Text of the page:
#4. Our Rabbits Have Antlers.

A drunk trapper named LeRoy Ball freaked in 1829 near Douglas, Wyoming after spotting the world's first jackalope. You know -- a large, semi-violent rabbit sporting antelope antlers.

Jackalope lore holds that some reach 150 pounds; they screw during lightning storms; and a herd of them once demolished an entire settlement near Douglas. Back in the 1900s, popular hunting and fishing mags profiled the elusive jackalope. But get this - they're not real! The town of Douglas (declared by former Governor Ed Herschler to be the jackalope capital of the world) could care less and enjoys Jackalope Days every June. Attendees can obtain jackalope hunting licenses from the Chamber of Commerce and go gonzo with the crosshairs so long as they remember to refrain from hunting jackalope from midnight to 2 a.m. on June 31. Or take part in "typical" festival activities, like, you know, mini-monster truck obstacle courses for the kids and greased pig money runs for the adults. Or check out the 9-foot-tall jackalope statue and pay homage to every area taxidermist's wet dream.


#5. Indiana Jones Lives Here.

Cue Indy's theme music as a helicopter swoops in to rescue a stranded climber. It's a dude! In a chopper! It's … Harrison Ford! He picked up Sarah George in August 2000, and she had this to say: "I can't believe I barfed in Harrison Ford's helicopter."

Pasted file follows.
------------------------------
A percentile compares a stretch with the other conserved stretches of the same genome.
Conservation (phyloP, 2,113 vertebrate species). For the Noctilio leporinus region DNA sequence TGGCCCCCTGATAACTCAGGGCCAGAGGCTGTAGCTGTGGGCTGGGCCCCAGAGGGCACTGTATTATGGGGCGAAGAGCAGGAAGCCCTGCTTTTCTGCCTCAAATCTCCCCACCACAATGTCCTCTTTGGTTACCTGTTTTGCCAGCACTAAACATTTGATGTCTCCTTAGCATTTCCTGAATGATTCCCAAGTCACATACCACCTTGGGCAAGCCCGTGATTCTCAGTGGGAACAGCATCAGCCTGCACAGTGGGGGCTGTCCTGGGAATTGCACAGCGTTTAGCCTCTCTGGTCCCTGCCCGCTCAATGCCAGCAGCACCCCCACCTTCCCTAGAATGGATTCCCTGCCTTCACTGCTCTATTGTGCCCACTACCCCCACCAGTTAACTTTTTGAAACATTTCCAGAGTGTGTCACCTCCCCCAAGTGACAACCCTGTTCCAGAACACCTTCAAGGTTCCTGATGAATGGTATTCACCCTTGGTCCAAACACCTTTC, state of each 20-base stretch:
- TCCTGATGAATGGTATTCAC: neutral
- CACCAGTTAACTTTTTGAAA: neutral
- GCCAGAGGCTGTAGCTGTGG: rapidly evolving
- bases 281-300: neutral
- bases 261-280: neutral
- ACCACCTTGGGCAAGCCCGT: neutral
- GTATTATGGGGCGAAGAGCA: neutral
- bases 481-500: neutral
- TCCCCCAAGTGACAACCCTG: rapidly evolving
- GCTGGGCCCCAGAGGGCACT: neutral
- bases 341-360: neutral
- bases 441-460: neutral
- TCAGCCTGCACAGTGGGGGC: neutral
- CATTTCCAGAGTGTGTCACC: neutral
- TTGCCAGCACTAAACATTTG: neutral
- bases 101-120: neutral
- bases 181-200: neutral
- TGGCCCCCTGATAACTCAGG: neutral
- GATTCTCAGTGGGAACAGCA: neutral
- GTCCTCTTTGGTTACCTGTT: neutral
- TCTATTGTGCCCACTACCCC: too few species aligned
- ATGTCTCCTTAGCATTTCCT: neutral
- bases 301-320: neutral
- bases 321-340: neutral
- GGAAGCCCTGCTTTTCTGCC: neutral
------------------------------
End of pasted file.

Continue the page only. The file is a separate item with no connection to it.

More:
Ford built his own ranch (himself!) on land in Jackson Hole. He's so generous, he donated more than half that land to the Jackson Hole Land Trust as a conservation easement. Isn't Han Solo awesome? When asked once if he'd changed Jackson Hole by moving there, Ford responded, "I might have driven up the real estate prices a little." So sheepish are you, Harrison Ford. Even the townies love you. Heck, my mom loves you. Everyone's mom loves you. I love you. Harrison Ford, you can stay in Wyoming as long as you like, you fine piece of (aging) action hero ass.


#6. We Keep the Rich Rich.

The hoity-toity are all about Wyoming. Forbes loves the place, as does Bloomberg Wealth Manager. For seven consecutive years, the publication has named Wyoming the most "wealth-friendly" state in the Union. Most of the wealth is located near Jackson Hole -- our coked-up, celebrity-infested answer to Aspen, Colorado. (No offense, Harrison. We know. You're the good one.)

One of the priciest gated communities in America, Indian Springs, sits outside Jackson Hole. Houses start at $4.95 million and some go for up to $12.99 million. If you're looking to get all Hampton-y, you could buy the Polo Ranch in Big Horn, Wyoming for about $30 million. It's one of the most expensive equestrian properties in the U.S. and is also believed to be the oldest. Cheerio, old chap. Cheerio. So why all this bling? The state doesn't levy personal or corporate income tax, or tax intangible assets like bank accounts, stocks or bonds. The tax code (or lack thereof) attracts tightwads and big spenders alike. A little can go a long way when you're not having the crap taxed out of you. Right Harrison?


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Shannon Tharp is considering a career in jackalope wrassling following her college graduation.